A Boston-based development company has presented town officials with a plan to replace the existing Royal Crest Estates on Route 114 with a mixed-use residential complex including retail businesses, more apartments, townhouses, Merrimack College student housing, a boutique hotel and office space.

Currently owned by Aimco, a real estate trust company, Royal Crest, which sits in North Andover, now has 588 apartments housing residents and boarding students from the college. Aimco is commissioning Trinity Financial to redevelop the 76-acre property, though it is unclear how quickly the project will progress through town requirements and when it will make it before voters.

“We had worked with them (Aimco) on the development of a building in the Bulfinch Triangle in Boston and that was a very successful collaborative effort on behalf of us and them,” said Jim Keefe, a Trinity Financial principal. “They reached out to us to ask us to help them figure out what to do with Royal Crest.”

Royal Crest, located at 50 Royal Crest Drive across from Merrimack College, was constructed in the 1970s. The initial master plan proposed by Trinity is substantially different than what exists and would involve demolishing the apartments.

Among the changes would be the construction of 993 apartments, said Michael Lozano, vice president of development at Trinity Financial. The project would also bring townhouses, three dormitories to accommodate a thousand Merrimack College students separate from the apartment buildings and more than 90 units of affordable housing.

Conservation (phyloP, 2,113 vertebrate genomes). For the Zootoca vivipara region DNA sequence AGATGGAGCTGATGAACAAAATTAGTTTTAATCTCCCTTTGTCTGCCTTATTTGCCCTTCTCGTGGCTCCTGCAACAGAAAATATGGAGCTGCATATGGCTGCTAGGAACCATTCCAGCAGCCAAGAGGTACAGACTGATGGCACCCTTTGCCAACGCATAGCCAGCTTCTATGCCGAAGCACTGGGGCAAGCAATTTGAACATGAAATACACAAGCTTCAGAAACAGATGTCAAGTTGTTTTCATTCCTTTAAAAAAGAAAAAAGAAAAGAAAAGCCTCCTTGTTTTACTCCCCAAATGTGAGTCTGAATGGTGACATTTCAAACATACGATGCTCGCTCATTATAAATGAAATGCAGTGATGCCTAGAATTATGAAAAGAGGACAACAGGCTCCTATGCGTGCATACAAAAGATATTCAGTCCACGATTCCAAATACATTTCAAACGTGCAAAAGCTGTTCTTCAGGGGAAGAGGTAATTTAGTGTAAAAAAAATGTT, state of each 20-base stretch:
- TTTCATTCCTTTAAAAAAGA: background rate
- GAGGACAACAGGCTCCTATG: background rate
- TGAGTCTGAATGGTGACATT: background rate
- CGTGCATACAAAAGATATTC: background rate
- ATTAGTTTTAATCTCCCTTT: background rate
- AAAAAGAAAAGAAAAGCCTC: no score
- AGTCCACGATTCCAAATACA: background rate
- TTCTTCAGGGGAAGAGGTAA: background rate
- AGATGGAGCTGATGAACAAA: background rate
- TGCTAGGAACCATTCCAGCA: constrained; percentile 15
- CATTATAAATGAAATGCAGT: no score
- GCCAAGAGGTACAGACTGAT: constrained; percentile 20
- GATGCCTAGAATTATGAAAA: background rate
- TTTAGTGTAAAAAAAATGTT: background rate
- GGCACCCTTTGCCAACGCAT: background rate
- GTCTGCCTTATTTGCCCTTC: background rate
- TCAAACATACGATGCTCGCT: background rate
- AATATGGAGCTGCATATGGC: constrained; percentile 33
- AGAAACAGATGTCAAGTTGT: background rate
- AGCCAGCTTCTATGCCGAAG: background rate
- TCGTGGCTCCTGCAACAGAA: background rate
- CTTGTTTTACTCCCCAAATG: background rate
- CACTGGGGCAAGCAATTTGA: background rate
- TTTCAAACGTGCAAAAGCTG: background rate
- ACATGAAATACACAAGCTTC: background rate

According to the United States Department of Housing and Urban Development, a family in Essex County can qualify for affordable housing if the familial unit makes $103,438 a year or less.

“We are looking to diversify the type of housing that is there,” Lozano said. “There will be senior housing, a number of townhouses that would be mostly for sale ... as well as the apartments and student housing.”

The new apartment buildings would be larger than the existing ones, according to the plan, with retail space on the first floor. Some townhouses would be three stories high, and additional buildings —the boutique hotel in the complex’s center and office buildings — could be four to five stories high. A town green with a café and patio are also included in project renderings.

Trinity initially considered updating the existing buildings, but determined it would be more costly and less efficient than actually starting from scratch.

“We came up with a plan because the buildings are 50 years old. They are tired, need substantial rehabilitation, which we first considered in this process and ruled out because it was going to be so expensive and complex that the feasibility made no sense,” Keefe said.

Traffic would enter the property through two driveways around the green and a third near the office buildings, which are on the far right of the master plan, color-coded as dark purple for offices and light purple for parking.

Residents adjacent to Royal Crest have submitted concerns to the Planning Board about the redevelopment effort, ranging from traffic congestion along Route 114, security and privacy issues resulting from the taller buildings, and concerns about an influx of transients and permanent resident to the area, which may require an increase in size of the school buildings.

 

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